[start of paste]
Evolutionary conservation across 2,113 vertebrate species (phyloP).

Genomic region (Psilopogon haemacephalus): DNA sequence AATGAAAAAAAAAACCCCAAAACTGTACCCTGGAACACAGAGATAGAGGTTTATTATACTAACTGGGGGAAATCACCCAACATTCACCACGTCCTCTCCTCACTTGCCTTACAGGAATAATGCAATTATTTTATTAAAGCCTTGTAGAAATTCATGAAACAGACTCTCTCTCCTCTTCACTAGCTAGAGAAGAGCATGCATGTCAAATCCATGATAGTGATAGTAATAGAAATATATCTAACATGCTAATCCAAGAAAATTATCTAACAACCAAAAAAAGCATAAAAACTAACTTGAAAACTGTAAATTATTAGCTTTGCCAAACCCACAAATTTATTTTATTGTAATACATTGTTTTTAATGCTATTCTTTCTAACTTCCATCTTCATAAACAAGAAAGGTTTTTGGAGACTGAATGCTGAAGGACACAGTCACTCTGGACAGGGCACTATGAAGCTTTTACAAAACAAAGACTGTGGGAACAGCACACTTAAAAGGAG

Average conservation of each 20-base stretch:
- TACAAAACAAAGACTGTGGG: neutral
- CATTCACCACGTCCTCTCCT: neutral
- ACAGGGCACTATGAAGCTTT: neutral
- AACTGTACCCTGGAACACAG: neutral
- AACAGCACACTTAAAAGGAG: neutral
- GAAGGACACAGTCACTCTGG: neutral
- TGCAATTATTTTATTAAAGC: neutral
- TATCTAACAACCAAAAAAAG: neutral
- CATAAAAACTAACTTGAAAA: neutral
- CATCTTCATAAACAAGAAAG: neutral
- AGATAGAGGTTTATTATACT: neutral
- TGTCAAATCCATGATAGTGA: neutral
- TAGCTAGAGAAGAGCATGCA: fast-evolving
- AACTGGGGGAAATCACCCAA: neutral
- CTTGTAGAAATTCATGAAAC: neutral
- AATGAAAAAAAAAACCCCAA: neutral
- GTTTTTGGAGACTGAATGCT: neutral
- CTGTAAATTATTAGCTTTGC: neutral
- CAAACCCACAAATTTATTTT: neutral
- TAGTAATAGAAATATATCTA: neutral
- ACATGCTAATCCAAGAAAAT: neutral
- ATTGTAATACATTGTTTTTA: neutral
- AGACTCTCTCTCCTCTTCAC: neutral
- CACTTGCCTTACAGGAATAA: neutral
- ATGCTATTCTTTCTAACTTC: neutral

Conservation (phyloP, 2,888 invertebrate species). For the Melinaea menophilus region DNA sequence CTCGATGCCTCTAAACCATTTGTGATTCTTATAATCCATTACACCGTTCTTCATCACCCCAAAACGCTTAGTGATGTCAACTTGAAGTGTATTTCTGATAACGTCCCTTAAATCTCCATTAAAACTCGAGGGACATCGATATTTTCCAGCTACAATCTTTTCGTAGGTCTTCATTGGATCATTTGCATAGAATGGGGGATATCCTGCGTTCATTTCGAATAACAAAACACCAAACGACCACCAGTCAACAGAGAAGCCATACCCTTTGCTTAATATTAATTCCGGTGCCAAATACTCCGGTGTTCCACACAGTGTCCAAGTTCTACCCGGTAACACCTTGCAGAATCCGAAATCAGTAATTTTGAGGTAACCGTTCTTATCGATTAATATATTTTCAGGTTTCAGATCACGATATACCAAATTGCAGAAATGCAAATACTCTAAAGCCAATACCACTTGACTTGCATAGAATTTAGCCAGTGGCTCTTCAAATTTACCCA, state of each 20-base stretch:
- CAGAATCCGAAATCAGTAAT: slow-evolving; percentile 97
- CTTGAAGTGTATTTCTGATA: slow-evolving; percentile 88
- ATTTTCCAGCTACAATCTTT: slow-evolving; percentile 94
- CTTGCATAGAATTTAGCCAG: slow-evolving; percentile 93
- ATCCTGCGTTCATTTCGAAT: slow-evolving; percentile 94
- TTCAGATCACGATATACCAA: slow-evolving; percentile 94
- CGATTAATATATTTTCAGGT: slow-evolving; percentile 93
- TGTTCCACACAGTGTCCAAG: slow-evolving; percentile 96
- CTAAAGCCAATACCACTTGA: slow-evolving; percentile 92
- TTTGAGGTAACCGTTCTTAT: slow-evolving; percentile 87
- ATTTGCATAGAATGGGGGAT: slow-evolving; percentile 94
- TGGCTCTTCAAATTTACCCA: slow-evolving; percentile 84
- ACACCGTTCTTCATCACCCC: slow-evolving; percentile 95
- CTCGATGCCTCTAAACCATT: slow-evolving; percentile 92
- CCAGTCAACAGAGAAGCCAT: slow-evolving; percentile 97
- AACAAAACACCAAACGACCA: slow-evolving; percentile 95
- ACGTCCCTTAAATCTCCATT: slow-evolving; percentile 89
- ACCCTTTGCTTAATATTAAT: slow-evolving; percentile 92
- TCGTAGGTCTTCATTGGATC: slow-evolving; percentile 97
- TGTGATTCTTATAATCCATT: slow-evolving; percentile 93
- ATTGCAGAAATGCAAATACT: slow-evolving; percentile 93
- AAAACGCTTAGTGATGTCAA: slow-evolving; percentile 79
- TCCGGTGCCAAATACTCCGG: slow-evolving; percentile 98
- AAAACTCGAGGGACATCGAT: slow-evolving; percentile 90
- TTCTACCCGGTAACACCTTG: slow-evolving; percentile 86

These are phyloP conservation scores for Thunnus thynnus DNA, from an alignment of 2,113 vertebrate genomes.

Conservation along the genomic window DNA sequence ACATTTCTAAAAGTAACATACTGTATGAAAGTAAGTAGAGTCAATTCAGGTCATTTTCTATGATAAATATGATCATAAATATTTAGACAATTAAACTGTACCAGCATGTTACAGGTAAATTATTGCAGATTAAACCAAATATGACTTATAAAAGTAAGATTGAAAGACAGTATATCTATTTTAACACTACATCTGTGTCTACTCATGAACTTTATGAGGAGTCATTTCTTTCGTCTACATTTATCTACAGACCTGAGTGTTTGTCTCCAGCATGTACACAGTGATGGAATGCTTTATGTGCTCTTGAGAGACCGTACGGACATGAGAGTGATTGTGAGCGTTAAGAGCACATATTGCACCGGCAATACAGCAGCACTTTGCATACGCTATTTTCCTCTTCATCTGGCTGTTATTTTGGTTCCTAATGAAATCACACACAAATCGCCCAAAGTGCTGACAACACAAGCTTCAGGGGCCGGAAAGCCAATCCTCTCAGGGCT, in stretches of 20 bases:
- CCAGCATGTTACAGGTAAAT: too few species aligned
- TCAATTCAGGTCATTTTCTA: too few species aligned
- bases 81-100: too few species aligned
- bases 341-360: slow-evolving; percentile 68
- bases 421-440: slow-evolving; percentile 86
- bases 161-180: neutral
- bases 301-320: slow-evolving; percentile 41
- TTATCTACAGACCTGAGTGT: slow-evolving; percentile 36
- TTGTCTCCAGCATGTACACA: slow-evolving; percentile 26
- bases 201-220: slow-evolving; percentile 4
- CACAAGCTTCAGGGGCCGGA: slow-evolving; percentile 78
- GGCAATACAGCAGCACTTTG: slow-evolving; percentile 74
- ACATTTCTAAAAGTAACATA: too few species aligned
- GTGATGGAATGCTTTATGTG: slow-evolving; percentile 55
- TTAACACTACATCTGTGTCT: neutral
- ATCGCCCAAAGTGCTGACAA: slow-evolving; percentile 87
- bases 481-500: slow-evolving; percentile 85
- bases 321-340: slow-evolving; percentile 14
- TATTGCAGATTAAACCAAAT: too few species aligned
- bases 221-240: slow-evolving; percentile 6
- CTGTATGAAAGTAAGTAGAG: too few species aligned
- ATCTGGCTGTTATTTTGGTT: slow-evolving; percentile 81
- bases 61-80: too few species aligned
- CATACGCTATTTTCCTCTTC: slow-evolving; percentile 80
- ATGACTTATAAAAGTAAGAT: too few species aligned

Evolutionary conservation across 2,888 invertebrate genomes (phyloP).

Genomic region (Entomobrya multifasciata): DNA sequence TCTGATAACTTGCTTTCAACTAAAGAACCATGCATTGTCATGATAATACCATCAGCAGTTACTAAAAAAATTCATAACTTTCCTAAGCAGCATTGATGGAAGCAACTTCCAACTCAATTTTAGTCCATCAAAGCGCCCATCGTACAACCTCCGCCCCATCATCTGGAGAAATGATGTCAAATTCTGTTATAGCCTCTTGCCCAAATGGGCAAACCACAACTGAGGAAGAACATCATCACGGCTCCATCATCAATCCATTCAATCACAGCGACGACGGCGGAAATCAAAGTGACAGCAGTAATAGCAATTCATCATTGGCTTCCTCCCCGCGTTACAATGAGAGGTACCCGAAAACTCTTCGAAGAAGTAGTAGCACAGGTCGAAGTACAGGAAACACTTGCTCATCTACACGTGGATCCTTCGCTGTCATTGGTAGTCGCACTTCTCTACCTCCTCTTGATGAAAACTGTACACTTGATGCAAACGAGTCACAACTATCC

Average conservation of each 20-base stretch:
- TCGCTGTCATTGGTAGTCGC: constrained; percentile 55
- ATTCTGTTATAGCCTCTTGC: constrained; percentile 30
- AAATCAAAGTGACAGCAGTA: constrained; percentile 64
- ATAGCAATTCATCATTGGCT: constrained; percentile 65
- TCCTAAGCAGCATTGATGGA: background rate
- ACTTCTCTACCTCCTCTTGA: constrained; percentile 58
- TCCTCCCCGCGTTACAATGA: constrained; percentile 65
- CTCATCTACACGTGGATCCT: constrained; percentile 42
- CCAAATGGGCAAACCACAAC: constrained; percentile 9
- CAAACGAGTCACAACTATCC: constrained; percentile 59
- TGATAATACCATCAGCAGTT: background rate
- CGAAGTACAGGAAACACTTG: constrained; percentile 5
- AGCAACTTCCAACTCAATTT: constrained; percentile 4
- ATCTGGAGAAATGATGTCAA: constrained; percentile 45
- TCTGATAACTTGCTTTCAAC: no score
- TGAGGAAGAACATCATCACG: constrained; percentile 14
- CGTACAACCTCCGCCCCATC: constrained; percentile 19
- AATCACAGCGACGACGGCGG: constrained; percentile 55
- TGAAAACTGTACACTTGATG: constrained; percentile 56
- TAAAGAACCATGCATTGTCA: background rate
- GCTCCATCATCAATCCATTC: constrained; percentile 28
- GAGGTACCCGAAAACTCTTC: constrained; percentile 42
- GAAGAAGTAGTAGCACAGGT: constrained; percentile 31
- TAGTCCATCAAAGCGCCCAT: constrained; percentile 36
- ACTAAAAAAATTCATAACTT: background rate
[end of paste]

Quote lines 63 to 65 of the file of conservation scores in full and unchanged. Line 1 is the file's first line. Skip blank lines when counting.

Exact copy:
- bases 301-320: slow-evolving; percentile 41
- TTATCTACAGACCTGAGTGT: slow-evolving; percentile 36
- TTGTCTCCAGCATGTACACA: slow-evolving; percentile 26